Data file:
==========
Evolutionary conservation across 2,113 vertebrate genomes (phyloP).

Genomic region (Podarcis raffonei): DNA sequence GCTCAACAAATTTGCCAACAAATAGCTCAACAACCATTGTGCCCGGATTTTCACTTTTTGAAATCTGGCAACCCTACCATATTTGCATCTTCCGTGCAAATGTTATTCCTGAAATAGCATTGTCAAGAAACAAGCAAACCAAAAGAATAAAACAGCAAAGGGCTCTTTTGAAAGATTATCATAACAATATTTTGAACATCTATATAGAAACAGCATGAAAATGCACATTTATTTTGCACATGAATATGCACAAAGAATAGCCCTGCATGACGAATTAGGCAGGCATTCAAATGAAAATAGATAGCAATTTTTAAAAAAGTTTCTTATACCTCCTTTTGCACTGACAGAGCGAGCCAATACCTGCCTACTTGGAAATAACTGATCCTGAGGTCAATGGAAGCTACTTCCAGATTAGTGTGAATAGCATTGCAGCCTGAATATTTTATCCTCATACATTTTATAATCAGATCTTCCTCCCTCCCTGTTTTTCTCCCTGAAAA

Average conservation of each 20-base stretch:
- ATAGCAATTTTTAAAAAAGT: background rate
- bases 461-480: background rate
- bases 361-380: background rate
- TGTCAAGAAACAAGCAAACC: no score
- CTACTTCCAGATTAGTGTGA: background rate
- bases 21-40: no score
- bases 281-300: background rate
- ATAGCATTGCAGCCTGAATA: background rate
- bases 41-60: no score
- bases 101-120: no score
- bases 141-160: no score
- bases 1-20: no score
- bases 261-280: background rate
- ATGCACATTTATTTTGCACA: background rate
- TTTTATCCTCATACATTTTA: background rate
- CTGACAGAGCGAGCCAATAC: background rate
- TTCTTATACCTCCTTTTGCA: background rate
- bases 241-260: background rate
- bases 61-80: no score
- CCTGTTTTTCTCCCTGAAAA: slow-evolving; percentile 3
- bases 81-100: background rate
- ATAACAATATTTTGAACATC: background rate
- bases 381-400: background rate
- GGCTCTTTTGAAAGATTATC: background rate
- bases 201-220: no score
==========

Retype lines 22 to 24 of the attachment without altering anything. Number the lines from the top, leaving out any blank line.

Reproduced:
- bases 61-80: no score
- CCTGTTTTTCTCCCTGAAAA: slow-evolving; percentile 3
- bases 81-100: background rate